Back in December, for World AIDS Day, the kind folks at BabyZone interviewed me about Positively Negative (then still called HIV and Baby Makes Three). The interview was wide ranging, and here's one point that didn't make it into the article that I think is telling about how the science has surpassed the culture when it comes to HIV: During the interview, the very thoughtful reporter kept referring to the two men in the book as having AIDS.
For people outside the HIV world, this is no big deal. But the fact is that AIDS is a specific condition, a syndrome that occurs when one's immune system drops to the level of not being able to ward of various health conditions. That's when you see the shingles and the thrush and the Kaposi's sarcoma, among other things. But these two men, Ted and Dan, in Positively Negative have none of that. They have the virus but they are not sick.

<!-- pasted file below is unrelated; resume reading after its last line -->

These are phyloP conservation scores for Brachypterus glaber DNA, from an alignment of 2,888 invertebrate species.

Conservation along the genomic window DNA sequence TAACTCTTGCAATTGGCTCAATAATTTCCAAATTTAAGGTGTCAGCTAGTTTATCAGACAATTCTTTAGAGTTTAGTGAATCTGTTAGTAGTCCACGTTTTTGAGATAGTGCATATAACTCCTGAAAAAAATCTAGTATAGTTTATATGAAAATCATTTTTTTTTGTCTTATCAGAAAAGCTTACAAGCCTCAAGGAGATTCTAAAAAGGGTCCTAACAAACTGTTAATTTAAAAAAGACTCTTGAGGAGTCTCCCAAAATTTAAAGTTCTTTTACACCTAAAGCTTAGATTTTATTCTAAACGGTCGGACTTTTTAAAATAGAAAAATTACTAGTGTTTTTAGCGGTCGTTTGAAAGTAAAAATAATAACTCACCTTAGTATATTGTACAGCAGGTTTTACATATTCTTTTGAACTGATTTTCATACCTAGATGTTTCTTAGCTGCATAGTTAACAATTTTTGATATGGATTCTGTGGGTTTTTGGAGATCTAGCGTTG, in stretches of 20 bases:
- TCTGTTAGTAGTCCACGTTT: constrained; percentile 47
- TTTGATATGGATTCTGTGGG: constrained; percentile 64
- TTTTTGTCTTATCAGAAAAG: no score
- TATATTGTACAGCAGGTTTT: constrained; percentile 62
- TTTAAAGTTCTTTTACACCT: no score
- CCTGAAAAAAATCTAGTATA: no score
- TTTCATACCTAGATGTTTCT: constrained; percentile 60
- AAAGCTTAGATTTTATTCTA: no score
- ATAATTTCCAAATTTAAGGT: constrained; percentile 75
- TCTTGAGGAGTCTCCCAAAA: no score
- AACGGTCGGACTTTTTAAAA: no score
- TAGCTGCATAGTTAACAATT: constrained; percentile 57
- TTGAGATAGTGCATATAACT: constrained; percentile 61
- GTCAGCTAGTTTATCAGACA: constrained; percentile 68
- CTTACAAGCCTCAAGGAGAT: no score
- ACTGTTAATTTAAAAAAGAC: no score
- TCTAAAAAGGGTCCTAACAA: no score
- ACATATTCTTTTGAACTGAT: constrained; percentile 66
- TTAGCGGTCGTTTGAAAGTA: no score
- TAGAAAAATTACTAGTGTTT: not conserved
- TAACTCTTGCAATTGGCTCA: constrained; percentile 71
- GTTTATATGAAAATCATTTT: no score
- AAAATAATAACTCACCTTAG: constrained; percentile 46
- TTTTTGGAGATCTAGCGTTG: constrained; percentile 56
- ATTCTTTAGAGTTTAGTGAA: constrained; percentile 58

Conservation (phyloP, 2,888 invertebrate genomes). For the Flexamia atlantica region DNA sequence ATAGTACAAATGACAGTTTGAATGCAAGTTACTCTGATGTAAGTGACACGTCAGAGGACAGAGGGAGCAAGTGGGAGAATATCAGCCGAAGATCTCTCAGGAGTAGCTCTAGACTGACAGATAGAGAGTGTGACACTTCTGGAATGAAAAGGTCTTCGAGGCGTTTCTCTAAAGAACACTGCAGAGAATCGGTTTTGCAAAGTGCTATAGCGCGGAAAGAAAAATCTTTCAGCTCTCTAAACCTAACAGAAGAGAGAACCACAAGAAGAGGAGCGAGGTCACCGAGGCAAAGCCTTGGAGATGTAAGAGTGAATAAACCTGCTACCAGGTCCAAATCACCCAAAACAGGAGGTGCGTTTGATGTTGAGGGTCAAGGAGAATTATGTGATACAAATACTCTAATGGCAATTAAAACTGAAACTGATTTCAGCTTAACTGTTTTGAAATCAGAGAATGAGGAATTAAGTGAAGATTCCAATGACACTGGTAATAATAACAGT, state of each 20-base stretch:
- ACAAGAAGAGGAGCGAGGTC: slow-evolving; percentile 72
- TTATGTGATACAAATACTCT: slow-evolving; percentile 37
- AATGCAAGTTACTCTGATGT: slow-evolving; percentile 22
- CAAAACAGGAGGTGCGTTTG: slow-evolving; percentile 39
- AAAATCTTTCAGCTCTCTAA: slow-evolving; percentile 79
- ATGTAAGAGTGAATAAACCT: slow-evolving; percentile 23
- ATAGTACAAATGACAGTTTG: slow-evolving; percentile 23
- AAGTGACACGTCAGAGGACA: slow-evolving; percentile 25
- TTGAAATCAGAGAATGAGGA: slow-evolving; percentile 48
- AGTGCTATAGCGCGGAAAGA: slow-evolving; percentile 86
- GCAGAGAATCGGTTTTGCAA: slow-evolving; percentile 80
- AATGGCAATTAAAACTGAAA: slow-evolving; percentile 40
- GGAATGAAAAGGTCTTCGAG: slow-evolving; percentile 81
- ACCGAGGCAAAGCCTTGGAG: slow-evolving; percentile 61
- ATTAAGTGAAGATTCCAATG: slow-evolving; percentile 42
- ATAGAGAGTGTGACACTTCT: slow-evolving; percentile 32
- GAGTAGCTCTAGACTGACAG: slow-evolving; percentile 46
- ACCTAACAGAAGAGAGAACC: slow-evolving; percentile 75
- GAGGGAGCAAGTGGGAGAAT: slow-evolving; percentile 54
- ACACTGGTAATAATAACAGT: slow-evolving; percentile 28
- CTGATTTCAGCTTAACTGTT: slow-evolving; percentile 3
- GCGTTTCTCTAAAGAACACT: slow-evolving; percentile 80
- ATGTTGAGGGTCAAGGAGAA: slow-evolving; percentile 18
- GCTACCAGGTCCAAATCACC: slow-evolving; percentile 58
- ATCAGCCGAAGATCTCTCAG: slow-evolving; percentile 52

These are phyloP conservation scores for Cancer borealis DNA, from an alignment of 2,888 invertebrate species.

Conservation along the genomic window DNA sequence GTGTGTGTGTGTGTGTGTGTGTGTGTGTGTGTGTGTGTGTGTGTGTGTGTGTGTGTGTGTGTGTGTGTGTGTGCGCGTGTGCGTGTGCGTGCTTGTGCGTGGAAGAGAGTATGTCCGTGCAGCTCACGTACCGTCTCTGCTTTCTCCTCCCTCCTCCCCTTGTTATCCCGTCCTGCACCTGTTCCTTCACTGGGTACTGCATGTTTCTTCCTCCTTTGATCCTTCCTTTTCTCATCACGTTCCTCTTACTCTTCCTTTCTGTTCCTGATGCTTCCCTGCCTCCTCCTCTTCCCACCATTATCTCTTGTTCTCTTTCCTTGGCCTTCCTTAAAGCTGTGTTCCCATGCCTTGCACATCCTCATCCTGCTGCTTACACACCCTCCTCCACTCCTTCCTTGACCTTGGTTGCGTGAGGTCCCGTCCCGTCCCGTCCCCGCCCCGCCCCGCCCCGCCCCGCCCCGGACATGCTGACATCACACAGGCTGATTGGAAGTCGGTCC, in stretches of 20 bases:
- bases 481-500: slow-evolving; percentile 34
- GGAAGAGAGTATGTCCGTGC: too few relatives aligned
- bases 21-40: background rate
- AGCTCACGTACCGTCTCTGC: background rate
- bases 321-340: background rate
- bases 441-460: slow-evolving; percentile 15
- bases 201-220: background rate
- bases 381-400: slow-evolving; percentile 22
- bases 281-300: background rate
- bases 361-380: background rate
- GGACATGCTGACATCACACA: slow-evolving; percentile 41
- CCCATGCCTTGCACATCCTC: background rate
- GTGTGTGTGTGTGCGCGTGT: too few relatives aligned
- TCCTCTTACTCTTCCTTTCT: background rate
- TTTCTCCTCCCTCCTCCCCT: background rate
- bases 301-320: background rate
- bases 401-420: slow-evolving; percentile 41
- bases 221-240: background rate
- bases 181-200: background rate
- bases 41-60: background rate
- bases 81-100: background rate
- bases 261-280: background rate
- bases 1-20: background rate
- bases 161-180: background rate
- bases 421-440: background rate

That's the power of effective antiretroviral treatment. That's what makes babies like Pom Pom and Ryan possible, and what has kept Poppy and Susan healthy.
That's part of why we need Positively Negative: Because HIV isn't AIDS, and HIV is not a death sentence, when well managed. Let's change the conversation.
Have you told a friend about Positively Negative yet?